This article seeks to map socio-technical controversies in France and Portugal over the extension of Assisted Reproductive Technologies (ART) to same-sex couples. It focuses on controversies that, over the long term, set actors with divergent representations, interests and beliefs against each other. I approach this problem theoretically and empirically through the analysis of legislation, parliamentary debates, mass-media coverage and in-depth interviews. After introducing the article’s theoretical framework, I will briefly present the legal framing of ART in France and Portugal, which was similar until mid-2016. Despite the legalisation of same-sex marriage in France (2013) and Portugal (2010), until recently laws and public policies in both countries limited access to ART to heterosexual couples with infertility problems. I will describe the dynamics of social and legal change in both countries, comparing the breakthroughs and setbacks in France with a more linear process in Portugal that culminated in the recent adoption of non-discrimination laws concerning same-sex couples (on ART and adoption). This will involve examining public controversies surrounding the "traditional" family model (a heterosexual couple with children), listing the principles un-derlying the draft laws and exploring the reasoning conveyed by its promoters and opponents. I conclude that social transformations materialized in legal changes depend on both the degree of acceptance by society and the balance of power in national parliaments.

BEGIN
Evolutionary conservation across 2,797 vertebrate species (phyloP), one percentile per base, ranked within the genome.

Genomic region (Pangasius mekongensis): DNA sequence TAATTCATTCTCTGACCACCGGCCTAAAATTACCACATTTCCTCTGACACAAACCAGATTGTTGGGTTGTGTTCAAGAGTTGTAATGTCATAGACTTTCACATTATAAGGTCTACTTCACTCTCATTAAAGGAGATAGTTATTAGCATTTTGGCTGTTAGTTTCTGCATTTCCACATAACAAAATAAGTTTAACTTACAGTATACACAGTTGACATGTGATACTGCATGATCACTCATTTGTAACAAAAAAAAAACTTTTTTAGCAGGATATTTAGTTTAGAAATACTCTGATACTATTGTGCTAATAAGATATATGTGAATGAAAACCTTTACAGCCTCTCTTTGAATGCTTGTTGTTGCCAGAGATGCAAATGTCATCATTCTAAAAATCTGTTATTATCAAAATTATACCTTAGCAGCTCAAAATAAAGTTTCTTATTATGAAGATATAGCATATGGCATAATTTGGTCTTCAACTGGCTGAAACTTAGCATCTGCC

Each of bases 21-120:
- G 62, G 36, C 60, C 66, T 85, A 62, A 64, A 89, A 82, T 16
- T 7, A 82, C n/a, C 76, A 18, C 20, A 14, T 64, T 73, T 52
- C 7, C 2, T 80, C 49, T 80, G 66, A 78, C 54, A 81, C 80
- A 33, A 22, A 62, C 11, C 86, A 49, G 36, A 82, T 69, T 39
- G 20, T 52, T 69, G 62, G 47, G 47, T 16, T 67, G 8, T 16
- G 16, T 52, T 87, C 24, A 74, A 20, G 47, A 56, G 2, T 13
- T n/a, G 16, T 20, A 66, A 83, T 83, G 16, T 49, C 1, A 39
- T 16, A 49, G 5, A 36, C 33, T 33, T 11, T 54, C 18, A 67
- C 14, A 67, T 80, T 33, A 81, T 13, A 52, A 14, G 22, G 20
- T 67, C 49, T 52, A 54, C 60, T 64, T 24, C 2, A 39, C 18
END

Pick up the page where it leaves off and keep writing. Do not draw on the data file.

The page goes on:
Keywords: Assisted Reproductive Technologies; gamete donation; homoparenthood; socio-technical controversies; social inequalities; health policies.